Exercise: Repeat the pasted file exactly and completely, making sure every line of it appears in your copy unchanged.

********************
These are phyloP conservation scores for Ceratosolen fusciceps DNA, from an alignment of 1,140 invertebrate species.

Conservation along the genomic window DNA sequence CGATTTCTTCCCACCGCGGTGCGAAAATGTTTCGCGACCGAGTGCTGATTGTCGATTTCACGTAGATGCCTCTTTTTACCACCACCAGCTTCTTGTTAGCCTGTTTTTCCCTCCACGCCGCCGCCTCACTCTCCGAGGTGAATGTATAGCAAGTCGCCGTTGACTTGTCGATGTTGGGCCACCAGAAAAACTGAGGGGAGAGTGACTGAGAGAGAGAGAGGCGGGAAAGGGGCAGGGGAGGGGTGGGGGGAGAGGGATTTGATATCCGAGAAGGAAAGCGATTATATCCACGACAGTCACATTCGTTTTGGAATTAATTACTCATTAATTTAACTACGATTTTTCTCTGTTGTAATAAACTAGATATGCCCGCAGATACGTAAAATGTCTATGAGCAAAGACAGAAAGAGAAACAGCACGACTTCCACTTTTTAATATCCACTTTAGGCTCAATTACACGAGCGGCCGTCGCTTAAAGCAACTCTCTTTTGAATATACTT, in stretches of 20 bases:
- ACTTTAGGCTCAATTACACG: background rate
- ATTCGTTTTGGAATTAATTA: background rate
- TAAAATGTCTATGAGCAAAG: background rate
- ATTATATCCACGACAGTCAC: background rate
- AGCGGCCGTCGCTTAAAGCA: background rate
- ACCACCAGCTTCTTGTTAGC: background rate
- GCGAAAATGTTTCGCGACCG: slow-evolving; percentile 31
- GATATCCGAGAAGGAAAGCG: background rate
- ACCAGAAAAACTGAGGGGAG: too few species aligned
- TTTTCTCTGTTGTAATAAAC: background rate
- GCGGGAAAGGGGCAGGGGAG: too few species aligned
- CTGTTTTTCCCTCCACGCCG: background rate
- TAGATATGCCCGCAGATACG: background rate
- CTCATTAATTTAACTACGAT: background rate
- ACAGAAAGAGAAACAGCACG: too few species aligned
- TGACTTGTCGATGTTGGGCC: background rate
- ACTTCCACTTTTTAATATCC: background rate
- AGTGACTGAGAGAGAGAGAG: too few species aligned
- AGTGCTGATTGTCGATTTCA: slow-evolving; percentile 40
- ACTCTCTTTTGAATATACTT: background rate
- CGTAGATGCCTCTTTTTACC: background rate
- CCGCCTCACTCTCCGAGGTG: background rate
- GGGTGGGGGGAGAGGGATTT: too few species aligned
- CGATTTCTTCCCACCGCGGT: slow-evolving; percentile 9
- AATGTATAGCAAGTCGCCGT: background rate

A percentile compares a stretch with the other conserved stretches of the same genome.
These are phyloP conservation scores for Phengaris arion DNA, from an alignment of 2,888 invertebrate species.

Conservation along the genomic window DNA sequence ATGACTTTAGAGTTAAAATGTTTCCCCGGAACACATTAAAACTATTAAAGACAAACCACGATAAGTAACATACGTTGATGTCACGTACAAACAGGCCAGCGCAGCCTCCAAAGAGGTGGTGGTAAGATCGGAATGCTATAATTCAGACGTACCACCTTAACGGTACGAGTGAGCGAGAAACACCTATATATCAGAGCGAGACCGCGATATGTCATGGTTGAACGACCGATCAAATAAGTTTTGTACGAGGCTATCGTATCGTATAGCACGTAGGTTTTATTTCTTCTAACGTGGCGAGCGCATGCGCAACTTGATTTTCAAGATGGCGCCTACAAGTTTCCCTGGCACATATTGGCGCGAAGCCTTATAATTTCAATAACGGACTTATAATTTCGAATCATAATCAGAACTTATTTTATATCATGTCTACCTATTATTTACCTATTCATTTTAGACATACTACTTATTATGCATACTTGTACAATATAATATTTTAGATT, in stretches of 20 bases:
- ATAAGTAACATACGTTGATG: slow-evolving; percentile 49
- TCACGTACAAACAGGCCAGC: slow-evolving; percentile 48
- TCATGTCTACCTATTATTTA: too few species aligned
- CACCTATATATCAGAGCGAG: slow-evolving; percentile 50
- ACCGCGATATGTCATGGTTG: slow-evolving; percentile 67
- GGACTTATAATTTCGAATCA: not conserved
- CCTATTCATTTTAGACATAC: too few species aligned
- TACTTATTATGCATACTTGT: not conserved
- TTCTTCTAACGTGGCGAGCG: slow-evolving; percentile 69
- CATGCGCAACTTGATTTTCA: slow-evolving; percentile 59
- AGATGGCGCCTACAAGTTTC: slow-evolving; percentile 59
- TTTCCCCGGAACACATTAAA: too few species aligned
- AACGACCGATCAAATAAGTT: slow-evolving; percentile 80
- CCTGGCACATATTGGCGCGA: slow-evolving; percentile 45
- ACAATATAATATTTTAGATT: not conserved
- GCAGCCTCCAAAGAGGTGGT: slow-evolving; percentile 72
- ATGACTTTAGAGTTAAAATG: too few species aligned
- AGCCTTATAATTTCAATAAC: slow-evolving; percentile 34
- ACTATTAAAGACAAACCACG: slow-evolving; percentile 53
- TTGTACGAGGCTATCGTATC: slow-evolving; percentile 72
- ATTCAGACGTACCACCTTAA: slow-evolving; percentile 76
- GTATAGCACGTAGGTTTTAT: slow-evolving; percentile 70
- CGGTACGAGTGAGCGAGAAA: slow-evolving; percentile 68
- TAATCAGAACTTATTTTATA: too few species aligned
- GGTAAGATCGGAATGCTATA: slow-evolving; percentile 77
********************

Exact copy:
These are phyloP conservation scores for Ceratosolen fusciceps DNA, from an alignment of 1,140 invertebrate species.

Conservation along the genomic window DNA sequence CGATTTCTTCCCACCGCGGTGCGAAAATGTTTCGCGACCGAGTGCTGATTGTCGATTTCACGTAGATGCCTCTTTTTACCACCACCAGCTTCTTGTTAGCCTGTTTTTCCCTCCACGCCGCCGCCTCACTCTCCGAGGTGAATGTATAGCAAGTCGCCGTTGACTTGTCGATGTTGGGCCACCAGAAAAACTGAGGGGAGAGTGACTGAGAGAGAGAGAGGCGGGAAAGGGGCAGGGGAGGGGTGGGGGGAGAGGGATTTGATATCCGAGAAGGAAAGCGATTATATCCACGACAGTCACATTCGTTTTGGAATTAATTACTCATTAATTTAACTACGATTTTTCTCTGTTGTAATAAACTAGATATGCCCGCAGATACGTAAAATGTCTATGAGCAAAGACAGAAAGAGAAACAGCACGACTTCCACTTTTTAATATCCACTTTAGGCTCAATTACACGAGCGGCCGTCGCTTAAAGCAACTCTCTTTTGAATATACTT, in stretches of 20 bases:
- ACTTTAGGCTCAATTACACG: background rate
- ATTCGTTTTGGAATTAATTA: background rate
- TAAAATGTCTATGAGCAAAG: background rate
- ATTATATCCACGACAGTCAC: background rate
- AGCGGCCGTCGCTTAAAGCA: background rate
- ACCACCAGCTTCTTGTTAGC: background rate
- GCGAAAATGTTTCGCGACCG: slow-evolving; percentile 31
- GATATCCGAGAAGGAAAGCG: background rate
- ACCAGAAAAACTGAGGGGAG: too few species aligned
- TTTTCTCTGTTGTAATAAAC: background rate
- GCGGGAAAGGGGCAGGGGAG: too few species aligned
- CTGTTTTTCCCTCCACGCCG: background rate
- TAGATATGCCCGCAGATACG: background rate
- CTCATTAATTTAACTACGAT: background rate
- ACAGAAAGAGAAACAGCACG: too few species aligned
- TGACTTGTCGATGTTGGGCC: background rate
- ACTTCCACTTTTTAATATCC: background rate
- AGTGACTGAGAGAGAGAGAG: too few species aligned
- AGTGCTGATTGTCGATTTCA: slow-evolving; percentile 40
- ACTCTCTTTTGAATATACTT: background rate
- CGTAGATGCCTCTTTTTACC: background rate
- CCGCCTCACTCTCCGAGGTG: background rate
- GGGTGGGGGGAGAGGGATTT: too few species aligned
- CGATTTCTTCCCACCGCGGT: slow-evolving; percentile 9
- AATGTATAGCAAGTCGCCGT: background rate

A percentile compares a stretch with the other conserved stretches of the same genome.
These are phyloP conservation scores for Phengaris arion DNA, from an alignment of 2,888 invertebrate species.

Conservation along the genomic window DNA sequence ATGACTTTAGAGTTAAAATGTTTCCCCGGAACACATTAAAACTATTAAAGACAAACCACGATAAGTAACATACGTTGATGTCACGTACAAACAGGCCAGCGCAGCCTCCAAAGAGGTGGTGGTAAGATCGGAATGCTATAATTCAGACGTACCACCTTAACGGTACGAGTGAGCGAGAAACACCTATATATCAGAGCGAGACCGCGATATGTCATGGTTGAACGACCGATCAAATAAGTTTTGTACGAGGCTATCGTATCGTATAGCACGTAGGTTTTATTTCTTCTAACGTGGCGAGCGCATGCGCAACTTGATTTTCAAGATGGCGCCTACAAGTTTCCCTGGCACATATTGGCGCGAAGCCTTATAATTTCAATAACGGACTTATAATTTCGAATCATAATCAGAACTTATTTTATATCATGTCTACCTATTATTTACCTATTCATTTTAGACATACTACTTATTATGCATACTTGTACAATATAATATTTTAGATT, in stretches of 20 bases:
- ATAAGTAACATACGTTGATG: slow-evolving; percentile 49
- TCACGTACAAACAGGCCAGC: slow-evolving; percentile 48
- TCATGTCTACCTATTATTTA: too few species aligned
- CACCTATATATCAGAGCGAG: slow-evolving; percentile 50
- ACCGCGATATGTCATGGTTG: slow-evolving; percentile 67
- GGACTTATAATTTCGAATCA: not conserved
- CCTATTCATTTTAGACATAC: too few species aligned
- TACTTATTATGCATACTTGT: not conserved
- TTCTTCTAACGTGGCGAGCG: slow-evolving; percentile 69
- CATGCGCAACTTGATTTTCA: slow-evolving; percentile 59
- AGATGGCGCCTACAAGTTTC: slow-evolving; percentile 59
- TTTCCCCGGAACACATTAAA: too few species aligned
- AACGACCGATCAAATAAGTT: slow-evolving; percentile 80
- CCTGGCACATATTGGCGCGA: slow-evolving; percentile 45
- ACAATATAATATTTTAGATT: not conserved
- GCAGCCTCCAAAGAGGTGGT: slow-evolving; percentile 72
- ATGACTTTAGAGTTAAAATG: too few species aligned
- AGCCTTATAATTTCAATAAC: slow-evolving; percentile 34
- ACTATTAAAGACAAACCACG: slow-evolving; percentile 53
- TTGTACGAGGCTATCGTATC: slow-evolving; percentile 72
- ATTCAGACGTACCACCTTAA: slow-evolving; percentile 76
- GTATAGCACGTAGGTTTTAT: slow-evolving; percentile 70
- CGGTACGAGTGAGCGAGAAA: slow-evolving; percentile 68
- TAATCAGAACTTATTTTATA: too few species aligned
- GGTAAGATCGGAATGCTATA: slow-evolving; percentile 77